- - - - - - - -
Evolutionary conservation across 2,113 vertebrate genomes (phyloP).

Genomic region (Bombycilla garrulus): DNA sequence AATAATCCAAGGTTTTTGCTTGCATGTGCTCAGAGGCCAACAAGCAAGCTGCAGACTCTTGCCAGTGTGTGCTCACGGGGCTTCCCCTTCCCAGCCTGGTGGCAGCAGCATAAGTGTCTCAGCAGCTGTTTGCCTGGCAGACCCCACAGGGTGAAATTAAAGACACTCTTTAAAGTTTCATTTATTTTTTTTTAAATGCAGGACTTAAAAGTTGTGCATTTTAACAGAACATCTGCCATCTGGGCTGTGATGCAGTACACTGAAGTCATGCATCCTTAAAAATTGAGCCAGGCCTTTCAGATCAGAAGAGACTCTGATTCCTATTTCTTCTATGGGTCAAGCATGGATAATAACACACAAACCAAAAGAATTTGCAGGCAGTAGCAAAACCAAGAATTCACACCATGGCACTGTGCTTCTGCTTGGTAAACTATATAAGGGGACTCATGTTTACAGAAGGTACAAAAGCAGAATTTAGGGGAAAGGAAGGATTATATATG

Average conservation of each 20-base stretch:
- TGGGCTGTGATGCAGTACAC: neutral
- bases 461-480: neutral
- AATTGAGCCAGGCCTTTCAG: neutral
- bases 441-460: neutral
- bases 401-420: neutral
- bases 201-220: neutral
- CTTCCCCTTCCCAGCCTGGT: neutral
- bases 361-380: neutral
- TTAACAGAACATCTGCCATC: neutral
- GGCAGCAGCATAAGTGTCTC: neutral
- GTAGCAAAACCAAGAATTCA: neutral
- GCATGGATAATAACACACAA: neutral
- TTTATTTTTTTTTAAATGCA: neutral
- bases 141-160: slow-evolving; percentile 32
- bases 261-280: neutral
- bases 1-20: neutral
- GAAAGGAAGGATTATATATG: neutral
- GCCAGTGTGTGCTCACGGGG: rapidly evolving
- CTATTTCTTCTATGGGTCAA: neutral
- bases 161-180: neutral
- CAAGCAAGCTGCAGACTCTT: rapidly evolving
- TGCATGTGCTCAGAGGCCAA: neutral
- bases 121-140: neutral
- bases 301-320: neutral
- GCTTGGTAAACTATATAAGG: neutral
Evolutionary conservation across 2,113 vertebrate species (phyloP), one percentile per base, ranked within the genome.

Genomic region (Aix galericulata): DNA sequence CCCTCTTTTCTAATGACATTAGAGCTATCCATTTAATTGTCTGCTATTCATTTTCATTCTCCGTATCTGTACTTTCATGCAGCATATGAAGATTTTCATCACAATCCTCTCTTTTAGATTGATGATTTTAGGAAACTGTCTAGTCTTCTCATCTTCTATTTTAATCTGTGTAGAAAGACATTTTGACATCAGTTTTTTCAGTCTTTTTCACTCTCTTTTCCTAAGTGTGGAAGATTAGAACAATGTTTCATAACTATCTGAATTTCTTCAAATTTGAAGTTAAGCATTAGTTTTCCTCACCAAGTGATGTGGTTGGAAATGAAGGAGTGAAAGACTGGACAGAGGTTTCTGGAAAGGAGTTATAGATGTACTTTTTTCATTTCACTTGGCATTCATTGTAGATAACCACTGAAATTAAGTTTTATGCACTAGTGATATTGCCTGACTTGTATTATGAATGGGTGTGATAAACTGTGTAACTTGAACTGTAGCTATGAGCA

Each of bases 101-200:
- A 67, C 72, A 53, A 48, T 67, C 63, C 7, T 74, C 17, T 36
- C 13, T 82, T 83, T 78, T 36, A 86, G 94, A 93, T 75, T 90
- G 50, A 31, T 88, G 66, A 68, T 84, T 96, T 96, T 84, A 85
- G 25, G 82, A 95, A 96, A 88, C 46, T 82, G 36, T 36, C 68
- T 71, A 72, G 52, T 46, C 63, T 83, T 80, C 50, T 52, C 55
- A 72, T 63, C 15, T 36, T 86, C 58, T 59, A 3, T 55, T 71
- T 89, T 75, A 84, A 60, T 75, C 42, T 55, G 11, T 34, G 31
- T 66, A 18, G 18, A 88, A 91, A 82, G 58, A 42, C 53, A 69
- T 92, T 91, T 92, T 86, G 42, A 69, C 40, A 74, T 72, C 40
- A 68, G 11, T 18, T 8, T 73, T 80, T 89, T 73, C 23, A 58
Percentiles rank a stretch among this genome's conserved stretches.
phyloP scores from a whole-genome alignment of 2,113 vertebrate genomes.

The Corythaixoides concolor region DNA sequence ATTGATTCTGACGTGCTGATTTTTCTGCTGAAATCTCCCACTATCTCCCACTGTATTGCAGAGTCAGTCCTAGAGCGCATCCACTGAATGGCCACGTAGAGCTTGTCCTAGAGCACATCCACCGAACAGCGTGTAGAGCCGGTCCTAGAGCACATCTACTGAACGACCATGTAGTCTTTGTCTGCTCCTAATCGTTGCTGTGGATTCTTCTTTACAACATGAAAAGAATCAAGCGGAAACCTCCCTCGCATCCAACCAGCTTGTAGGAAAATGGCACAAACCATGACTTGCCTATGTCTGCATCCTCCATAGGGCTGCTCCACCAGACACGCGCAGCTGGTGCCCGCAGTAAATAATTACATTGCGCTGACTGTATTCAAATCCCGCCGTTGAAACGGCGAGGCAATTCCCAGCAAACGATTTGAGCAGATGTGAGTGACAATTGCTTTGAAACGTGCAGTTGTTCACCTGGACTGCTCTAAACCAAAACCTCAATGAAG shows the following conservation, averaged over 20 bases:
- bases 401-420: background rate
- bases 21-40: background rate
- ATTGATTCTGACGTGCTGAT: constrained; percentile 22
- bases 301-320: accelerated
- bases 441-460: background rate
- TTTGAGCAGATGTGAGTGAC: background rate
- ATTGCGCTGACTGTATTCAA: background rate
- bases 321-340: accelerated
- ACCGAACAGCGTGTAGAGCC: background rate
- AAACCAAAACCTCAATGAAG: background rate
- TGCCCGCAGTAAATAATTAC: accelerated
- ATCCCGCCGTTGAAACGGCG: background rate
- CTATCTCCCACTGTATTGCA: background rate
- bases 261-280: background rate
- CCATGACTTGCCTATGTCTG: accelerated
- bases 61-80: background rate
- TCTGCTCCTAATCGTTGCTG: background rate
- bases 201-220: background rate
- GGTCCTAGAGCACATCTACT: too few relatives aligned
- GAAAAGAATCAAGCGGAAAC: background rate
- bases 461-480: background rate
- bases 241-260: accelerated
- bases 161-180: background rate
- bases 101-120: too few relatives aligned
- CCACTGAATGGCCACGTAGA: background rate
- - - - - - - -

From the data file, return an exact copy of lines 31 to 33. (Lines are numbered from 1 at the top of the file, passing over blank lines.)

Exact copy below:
Each of bases 101-200:
- A 67, C 72, A 53, A 48, T 67, C 63, C 7, T 74, C 17, T 36
- C 13, T 82, T 83, T 78, T 36, A 86, G 94, A 93, T 75, T 90